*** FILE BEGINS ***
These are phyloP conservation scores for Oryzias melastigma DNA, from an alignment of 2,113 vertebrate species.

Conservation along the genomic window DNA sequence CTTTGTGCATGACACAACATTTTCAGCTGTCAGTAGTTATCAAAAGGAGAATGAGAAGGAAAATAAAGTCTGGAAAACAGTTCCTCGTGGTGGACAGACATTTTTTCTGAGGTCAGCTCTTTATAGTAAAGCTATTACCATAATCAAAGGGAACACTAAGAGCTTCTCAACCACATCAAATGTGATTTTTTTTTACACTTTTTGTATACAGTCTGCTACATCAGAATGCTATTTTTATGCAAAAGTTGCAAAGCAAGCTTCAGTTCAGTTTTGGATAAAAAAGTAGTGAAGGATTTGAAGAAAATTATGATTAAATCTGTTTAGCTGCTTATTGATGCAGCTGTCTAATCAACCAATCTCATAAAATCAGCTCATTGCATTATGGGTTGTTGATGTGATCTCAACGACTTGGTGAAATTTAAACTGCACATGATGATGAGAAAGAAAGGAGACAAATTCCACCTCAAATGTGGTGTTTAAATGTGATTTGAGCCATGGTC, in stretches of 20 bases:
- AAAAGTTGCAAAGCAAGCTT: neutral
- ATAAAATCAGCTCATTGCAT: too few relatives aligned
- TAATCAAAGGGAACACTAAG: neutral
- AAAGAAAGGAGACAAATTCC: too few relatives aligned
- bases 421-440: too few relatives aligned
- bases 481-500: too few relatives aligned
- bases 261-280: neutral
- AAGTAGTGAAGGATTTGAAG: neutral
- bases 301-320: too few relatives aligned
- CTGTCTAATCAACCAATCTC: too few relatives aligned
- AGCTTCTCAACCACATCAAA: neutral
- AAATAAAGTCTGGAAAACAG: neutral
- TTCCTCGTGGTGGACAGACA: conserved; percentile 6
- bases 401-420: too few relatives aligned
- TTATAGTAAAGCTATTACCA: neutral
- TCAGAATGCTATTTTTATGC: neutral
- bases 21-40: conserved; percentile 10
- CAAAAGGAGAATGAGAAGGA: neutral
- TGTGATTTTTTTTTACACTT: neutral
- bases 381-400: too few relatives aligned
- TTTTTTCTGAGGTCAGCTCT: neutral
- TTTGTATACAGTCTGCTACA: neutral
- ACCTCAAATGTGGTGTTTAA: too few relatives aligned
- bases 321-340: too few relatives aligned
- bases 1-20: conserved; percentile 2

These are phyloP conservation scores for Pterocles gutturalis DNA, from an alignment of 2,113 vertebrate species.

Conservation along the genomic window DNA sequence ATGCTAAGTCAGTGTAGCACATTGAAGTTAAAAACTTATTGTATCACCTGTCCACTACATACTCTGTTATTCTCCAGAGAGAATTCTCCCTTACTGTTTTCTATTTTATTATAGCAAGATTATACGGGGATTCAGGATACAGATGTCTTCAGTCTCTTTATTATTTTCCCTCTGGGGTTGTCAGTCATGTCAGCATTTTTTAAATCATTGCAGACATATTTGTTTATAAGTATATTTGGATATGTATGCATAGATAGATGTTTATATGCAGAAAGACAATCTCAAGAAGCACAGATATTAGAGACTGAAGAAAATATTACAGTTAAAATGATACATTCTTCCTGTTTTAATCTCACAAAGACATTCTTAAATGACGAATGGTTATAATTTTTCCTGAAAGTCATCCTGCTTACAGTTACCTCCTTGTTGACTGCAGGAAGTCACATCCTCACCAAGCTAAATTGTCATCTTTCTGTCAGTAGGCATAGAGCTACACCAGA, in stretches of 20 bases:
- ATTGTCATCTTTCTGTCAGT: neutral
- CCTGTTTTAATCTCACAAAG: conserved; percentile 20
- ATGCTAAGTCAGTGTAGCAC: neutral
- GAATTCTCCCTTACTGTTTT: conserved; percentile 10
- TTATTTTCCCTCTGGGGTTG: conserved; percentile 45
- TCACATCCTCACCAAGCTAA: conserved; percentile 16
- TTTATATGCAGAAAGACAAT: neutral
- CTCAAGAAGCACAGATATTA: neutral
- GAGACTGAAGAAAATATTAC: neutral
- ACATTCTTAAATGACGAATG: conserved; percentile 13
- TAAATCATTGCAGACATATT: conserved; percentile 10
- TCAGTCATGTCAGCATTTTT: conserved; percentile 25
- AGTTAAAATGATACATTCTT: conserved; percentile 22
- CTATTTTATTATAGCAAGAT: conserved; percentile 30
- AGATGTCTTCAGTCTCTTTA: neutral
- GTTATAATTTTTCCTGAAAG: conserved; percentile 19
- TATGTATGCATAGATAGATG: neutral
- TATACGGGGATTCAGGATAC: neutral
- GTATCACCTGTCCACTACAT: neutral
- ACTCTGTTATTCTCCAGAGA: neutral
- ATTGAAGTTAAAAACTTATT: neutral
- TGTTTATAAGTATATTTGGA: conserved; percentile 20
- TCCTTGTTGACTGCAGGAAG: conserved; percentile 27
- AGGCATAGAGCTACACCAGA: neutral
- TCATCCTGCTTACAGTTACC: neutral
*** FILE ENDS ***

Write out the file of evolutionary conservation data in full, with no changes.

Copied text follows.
These are phyloP conservation scores for Oryzias melastigma DNA, from an alignment of 2,113 vertebrate species.

Conservation along the genomic window DNA sequence CTTTGTGCATGACACAACATTTTCAGCTGTCAGTAGTTATCAAAAGGAGAATGAGAAGGAAAATAAAGTCTGGAAAACAGTTCCTCGTGGTGGACAGACATTTTTTCTGAGGTCAGCTCTTTATAGTAAAGCTATTACCATAATCAAAGGGAACACTAAGAGCTTCTCAACCACATCAAATGTGATTTTTTTTTACACTTTTTGTATACAGTCTGCTACATCAGAATGCTATTTTTATGCAAAAGTTGCAAAGCAAGCTTCAGTTCAGTTTTGGATAAAAAAGTAGTGAAGGATTTGAAGAAAATTATGATTAAATCTGTTTAGCTGCTTATTGATGCAGCTGTCTAATCAACCAATCTCATAAAATCAGCTCATTGCATTATGGGTTGTTGATGTGATCTCAACGACTTGGTGAAATTTAAACTGCACATGATGATGAGAAAGAAAGGAGACAAATTCCACCTCAAATGTGGTGTTTAAATGTGATTTGAGCCATGGTC, in stretches of 20 bases:
- AAAAGTTGCAAAGCAAGCTT: neutral
- ATAAAATCAGCTCATTGCAT: too few relatives aligned
- TAATCAAAGGGAACACTAAG: neutral
- AAAGAAAGGAGACAAATTCC: too few relatives aligned
- bases 421-440: too few relatives aligned
- bases 481-500: too few relatives aligned
- bases 261-280: neutral
- AAGTAGTGAAGGATTTGAAG: neutral
- bases 301-320: too few relatives aligned
- CTGTCTAATCAACCAATCTC: too few relatives aligned
- AGCTTCTCAACCACATCAAA: neutral
- AAATAAAGTCTGGAAAACAG: neutral
- TTCCTCGTGGTGGACAGACA: conserved; percentile 6
- bases 401-420: too few relatives aligned
- TTATAGTAAAGCTATTACCA: neutral
- TCAGAATGCTATTTTTATGC: neutral
- bases 21-40: conserved; percentile 10
- CAAAAGGAGAATGAGAAGGA: neutral
- TGTGATTTTTTTTTACACTT: neutral
- bases 381-400: too few relatives aligned
- TTTTTTCTGAGGTCAGCTCT: neutral
- TTTGTATACAGTCTGCTACA: neutral
- ACCTCAAATGTGGTGTTTAA: too few relatives aligned
- bases 321-340: too few relatives aligned
- bases 1-20: conserved; percentile 2

These are phyloP conservation scores for Pterocles gutturalis DNA, from an alignment of 2,113 vertebrate species.

Conservation along the genomic window DNA sequence ATGCTAAGTCAGTGTAGCACATTGAAGTTAAAAACTTATTGTATCACCTGTCCACTACATACTCTGTTATTCTCCAGAGAGAATTCTCCCTTACTGTTTTCTATTTTATTATAGCAAGATTATACGGGGATTCAGGATACAGATGTCTTCAGTCTCTTTATTATTTTCCCTCTGGGGTTGTCAGTCATGTCAGCATTTTTTAAATCATTGCAGACATATTTGTTTATAAGTATATTTGGATATGTATGCATAGATAGATGTTTATATGCAGAAAGACAATCTCAAGAAGCACAGATATTAGAGACTGAAGAAAATATTACAGTTAAAATGATACATTCTTCCTGTTTTAATCTCACAAAGACATTCTTAAATGACGAATGGTTATAATTTTTCCTGAAAGTCATCCTGCTTACAGTTACCTCCTTGTTGACTGCAGGAAGTCACATCCTCACCAAGCTAAATTGTCATCTTTCTGTCAGTAGGCATAGAGCTACACCAGA, in stretches of 20 bases:
- ATTGTCATCTTTCTGTCAGT: neutral
- CCTGTTTTAATCTCACAAAG: conserved; percentile 20
- ATGCTAAGTCAGTGTAGCAC: neutral
- GAATTCTCCCTTACTGTTTT: conserved; percentile 10
- TTATTTTCCCTCTGGGGTTG: conserved; percentile 45
- TCACATCCTCACCAAGCTAA: conserved; percentile 16
- TTTATATGCAGAAAGACAAT: neutral
- CTCAAGAAGCACAGATATTA: neutral
- GAGACTGAAGAAAATATTAC: neutral
- ACATTCTTAAATGACGAATG: conserved; percentile 13
- TAAATCATTGCAGACATATT: conserved; percentile 10
- TCAGTCATGTCAGCATTTTT: conserved; percentile 25
- AGTTAAAATGATACATTCTT: conserved; percentile 22
- CTATTTTATTATAGCAAGAT: conserved; percentile 30
- AGATGTCTTCAGTCTCTTTA: neutral
- GTTATAATTTTTCCTGAAAG: conserved; percentile 19
- TATGTATGCATAGATAGATG: neutral
- TATACGGGGATTCAGGATAC: neutral
- GTATCACCTGTCCACTACAT: neutral
- ACTCTGTTATTCTCCAGAGA: neutral
- ATTGAAGTTAAAAACTTATT: neutral
- TGTTTATAAGTATATTTGGA: conserved; percentile 20
- TCCTTGTTGACTGCAGGAAG: conserved; percentile 27
- AGGCATAGAGCTACACCAGA: neutral
- TCATCCTGCTTACAGTTACC: neutral